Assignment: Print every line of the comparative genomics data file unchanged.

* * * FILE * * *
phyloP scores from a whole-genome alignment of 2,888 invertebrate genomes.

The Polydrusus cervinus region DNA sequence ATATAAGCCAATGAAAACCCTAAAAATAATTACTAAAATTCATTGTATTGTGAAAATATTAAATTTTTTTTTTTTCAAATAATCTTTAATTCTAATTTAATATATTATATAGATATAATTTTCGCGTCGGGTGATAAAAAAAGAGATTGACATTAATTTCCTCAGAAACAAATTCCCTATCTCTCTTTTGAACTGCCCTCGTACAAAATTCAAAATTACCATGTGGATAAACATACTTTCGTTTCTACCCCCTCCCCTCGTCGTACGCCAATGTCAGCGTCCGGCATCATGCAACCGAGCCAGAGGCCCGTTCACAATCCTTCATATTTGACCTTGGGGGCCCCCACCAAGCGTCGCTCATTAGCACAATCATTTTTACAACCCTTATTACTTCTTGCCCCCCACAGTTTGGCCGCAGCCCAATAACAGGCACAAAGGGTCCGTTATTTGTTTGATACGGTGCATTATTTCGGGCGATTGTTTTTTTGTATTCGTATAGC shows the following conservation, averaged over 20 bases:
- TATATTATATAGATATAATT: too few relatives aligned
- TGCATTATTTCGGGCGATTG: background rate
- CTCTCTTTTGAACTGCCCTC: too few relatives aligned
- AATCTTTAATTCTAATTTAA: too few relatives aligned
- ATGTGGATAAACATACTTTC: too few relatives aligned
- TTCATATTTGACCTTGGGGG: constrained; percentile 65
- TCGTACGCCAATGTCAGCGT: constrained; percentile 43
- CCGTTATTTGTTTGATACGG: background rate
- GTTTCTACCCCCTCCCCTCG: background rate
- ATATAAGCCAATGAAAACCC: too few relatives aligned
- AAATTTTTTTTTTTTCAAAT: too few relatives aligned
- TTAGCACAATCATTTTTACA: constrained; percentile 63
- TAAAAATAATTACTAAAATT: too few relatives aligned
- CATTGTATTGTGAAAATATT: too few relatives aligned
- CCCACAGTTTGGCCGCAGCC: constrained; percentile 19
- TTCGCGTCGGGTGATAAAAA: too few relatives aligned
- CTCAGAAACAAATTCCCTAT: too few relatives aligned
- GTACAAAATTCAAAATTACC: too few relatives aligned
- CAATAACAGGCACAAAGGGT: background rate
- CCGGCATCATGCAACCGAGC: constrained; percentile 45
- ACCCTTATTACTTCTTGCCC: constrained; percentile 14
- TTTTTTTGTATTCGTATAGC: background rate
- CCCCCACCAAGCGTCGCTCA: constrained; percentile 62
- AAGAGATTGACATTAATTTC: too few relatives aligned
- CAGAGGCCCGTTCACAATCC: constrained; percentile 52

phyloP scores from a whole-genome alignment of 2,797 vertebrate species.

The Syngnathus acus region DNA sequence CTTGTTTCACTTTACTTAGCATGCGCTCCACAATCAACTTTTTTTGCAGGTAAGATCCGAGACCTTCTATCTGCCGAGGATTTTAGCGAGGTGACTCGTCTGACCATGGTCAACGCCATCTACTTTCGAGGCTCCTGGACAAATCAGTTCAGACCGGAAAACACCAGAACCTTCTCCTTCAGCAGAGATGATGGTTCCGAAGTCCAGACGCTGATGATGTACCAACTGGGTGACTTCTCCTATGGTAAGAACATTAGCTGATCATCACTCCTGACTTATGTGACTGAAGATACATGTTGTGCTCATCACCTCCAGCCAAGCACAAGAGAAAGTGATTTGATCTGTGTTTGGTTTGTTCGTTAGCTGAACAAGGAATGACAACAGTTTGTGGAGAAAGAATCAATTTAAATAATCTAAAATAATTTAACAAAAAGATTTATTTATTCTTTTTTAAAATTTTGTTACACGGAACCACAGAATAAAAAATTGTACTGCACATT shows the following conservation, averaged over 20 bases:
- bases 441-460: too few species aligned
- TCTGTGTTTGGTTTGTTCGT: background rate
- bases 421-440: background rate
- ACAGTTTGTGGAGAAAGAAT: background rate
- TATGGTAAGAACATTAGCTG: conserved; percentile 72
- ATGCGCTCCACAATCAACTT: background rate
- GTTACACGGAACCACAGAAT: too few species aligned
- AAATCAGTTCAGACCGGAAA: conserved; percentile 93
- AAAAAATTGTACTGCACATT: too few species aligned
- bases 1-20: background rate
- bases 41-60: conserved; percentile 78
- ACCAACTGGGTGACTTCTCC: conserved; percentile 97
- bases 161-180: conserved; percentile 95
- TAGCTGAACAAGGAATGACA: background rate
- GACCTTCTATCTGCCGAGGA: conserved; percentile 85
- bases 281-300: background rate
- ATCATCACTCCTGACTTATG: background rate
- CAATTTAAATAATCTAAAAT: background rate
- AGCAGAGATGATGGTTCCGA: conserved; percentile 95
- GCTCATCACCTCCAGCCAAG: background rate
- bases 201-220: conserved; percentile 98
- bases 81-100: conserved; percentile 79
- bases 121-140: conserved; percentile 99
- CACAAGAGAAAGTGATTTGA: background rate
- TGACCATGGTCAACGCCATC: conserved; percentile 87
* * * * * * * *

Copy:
phyloP scores from a whole-genome alignment of 2,888 invertebrate genomes.

The Polydrusus cervinus region DNA sequence ATATAAGCCAATGAAAACCCTAAAAATAATTACTAAAATTCATTGTATTGTGAAAATATTAAATTTTTTTTTTTTCAAATAATCTTTAATTCTAATTTAATATATTATATAGATATAATTTTCGCGTCGGGTGATAAAAAAAGAGATTGACATTAATTTCCTCAGAAACAAATTCCCTATCTCTCTTTTGAACTGCCCTCGTACAAAATTCAAAATTACCATGTGGATAAACATACTTTCGTTTCTACCCCCTCCCCTCGTCGTACGCCAATGTCAGCGTCCGGCATCATGCAACCGAGCCAGAGGCCCGTTCACAATCCTTCATATTTGACCTTGGGGGCCCCCACCAAGCGTCGCTCATTAGCACAATCATTTTTACAACCCTTATTACTTCTTGCCCCCCACAGTTTGGCCGCAGCCCAATAACAGGCACAAAGGGTCCGTTATTTGTTTGATACGGTGCATTATTTCGGGCGATTGTTTTTTTGTATTCGTATAGC shows the following conservation, averaged over 20 bases:
- TATATTATATAGATATAATT: too few relatives aligned
- TGCATTATTTCGGGCGATTG: background rate
- CTCTCTTTTGAACTGCCCTC: too few relatives aligned
- AATCTTTAATTCTAATTTAA: too few relatives aligned
- ATGTGGATAAACATACTTTC: too few relatives aligned
- TTCATATTTGACCTTGGGGG: constrained; percentile 65
- TCGTACGCCAATGTCAGCGT: constrained; percentile 43
- CCGTTATTTGTTTGATACGG: background rate
- GTTTCTACCCCCTCCCCTCG: background rate
- ATATAAGCCAATGAAAACCC: too few relatives aligned
- AAATTTTTTTTTTTTCAAAT: too few relatives aligned
- TTAGCACAATCATTTTTACA: constrained; percentile 63
- TAAAAATAATTACTAAAATT: too few relatives aligned
- CATTGTATTGTGAAAATATT: too few relatives aligned
- CCCACAGTTTGGCCGCAGCC: constrained; percentile 19
- TTCGCGTCGGGTGATAAAAA: too few relatives aligned
- CTCAGAAACAAATTCCCTAT: too few relatives aligned
- GTACAAAATTCAAAATTACC: too few relatives aligned
- CAATAACAGGCACAAAGGGT: background rate
- CCGGCATCATGCAACCGAGC: constrained; percentile 45
- ACCCTTATTACTTCTTGCCC: constrained; percentile 14
- TTTTTTTGTATTCGTATAGC: background rate
- CCCCCACCAAGCGTCGCTCA: constrained; percentile 62
- AAGAGATTGACATTAATTTC: too few relatives aligned
- CAGAGGCCCGTTCACAATCC: constrained; percentile 52

phyloP scores from a whole-genome alignment of 2,797 vertebrate species.

The Syngnathus acus region DNA sequence CTTGTTTCACTTTACTTAGCATGCGCTCCACAATCAACTTTTTTTGCAGGTAAGATCCGAGACCTTCTATCTGCCGAGGATTTTAGCGAGGTGACTCGTCTGACCATGGTCAACGCCATCTACTTTCGAGGCTCCTGGACAAATCAGTTCAGACCGGAAAACACCAGAACCTTCTCCTTCAGCAGAGATGATGGTTCCGAAGTCCAGACGCTGATGATGTACCAACTGGGTGACTTCTCCTATGGTAAGAACATTAGCTGATCATCACTCCTGACTTATGTGACTGAAGATACATGTTGTGCTCATCACCTCCAGCCAAGCACAAGAGAAAGTGATTTGATCTGTGTTTGGTTTGTTCGTTAGCTGAACAAGGAATGACAACAGTTTGTGGAGAAAGAATCAATTTAAATAATCTAAAATAATTTAACAAAAAGATTTATTTATTCTTTTTTAAAATTTTGTTACACGGAACCACAGAATAAAAAATTGTACTGCACATT shows the following conservation, averaged over 20 bases:
- bases 441-460: too few species aligned
- TCTGTGTTTGGTTTGTTCGT: background rate
- bases 421-440: background rate
- ACAGTTTGTGGAGAAAGAAT: background rate
- TATGGTAAGAACATTAGCTG: conserved; percentile 72
- ATGCGCTCCACAATCAACTT: background rate
- GTTACACGGAACCACAGAAT: too few species aligned
- AAATCAGTTCAGACCGGAAA: conserved; percentile 93
- AAAAAATTGTACTGCACATT: too few species aligned
- bases 1-20: background rate
- bases 41-60: conserved; percentile 78
- ACCAACTGGGTGACTTCTCC: conserved; percentile 97
- bases 161-180: conserved; percentile 95
- TAGCTGAACAAGGAATGACA: background rate
- GACCTTCTATCTGCCGAGGA: conserved; percentile 85
- bases 281-300: background rate
- ATCATCACTCCTGACTTATG: background rate
- CAATTTAAATAATCTAAAAT: background rate
- AGCAGAGATGATGGTTCCGA: conserved; percentile 95
- GCTCATCACCTCCAGCCAAG: background rate
- bases 201-220: conserved; percentile 98
- bases 81-100: conserved; percentile 79
- bases 121-140: conserved; percentile 99
- CACAAGAGAAAGTGATTTGA: background rate
- TGACCATGGTCAACGCCATC: conserved; percentile 87